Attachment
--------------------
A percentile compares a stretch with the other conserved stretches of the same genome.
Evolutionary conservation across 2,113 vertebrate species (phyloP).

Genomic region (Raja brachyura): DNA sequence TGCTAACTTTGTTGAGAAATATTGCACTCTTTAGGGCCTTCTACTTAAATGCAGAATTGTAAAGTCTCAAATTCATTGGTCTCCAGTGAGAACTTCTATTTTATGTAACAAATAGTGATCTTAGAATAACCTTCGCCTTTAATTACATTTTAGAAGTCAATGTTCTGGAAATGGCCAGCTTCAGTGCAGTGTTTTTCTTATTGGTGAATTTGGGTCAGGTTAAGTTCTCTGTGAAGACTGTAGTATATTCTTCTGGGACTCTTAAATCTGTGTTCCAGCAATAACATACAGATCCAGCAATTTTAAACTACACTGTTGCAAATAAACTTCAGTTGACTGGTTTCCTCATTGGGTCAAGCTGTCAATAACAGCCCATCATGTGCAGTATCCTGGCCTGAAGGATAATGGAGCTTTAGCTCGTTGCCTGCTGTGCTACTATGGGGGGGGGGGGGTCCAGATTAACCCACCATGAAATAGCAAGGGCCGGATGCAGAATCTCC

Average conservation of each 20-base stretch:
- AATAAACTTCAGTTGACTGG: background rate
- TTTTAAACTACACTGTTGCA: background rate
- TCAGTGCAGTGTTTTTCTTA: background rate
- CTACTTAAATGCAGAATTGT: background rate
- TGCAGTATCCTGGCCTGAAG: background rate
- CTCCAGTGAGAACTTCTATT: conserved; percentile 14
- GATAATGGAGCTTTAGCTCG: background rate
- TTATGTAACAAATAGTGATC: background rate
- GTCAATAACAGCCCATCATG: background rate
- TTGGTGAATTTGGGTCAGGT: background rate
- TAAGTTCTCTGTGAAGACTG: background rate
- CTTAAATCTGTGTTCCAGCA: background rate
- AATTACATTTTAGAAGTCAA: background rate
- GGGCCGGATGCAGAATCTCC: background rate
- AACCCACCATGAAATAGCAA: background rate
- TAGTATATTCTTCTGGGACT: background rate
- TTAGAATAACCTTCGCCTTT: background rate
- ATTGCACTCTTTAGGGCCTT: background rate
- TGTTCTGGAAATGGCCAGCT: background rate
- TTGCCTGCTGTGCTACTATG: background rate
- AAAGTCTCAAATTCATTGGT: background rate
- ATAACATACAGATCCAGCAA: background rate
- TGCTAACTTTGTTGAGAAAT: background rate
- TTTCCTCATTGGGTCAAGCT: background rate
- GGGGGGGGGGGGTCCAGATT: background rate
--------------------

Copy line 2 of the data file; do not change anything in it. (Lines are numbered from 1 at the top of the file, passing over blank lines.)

Evolutionary conservation across 2,113 vertebrate species (phyloP).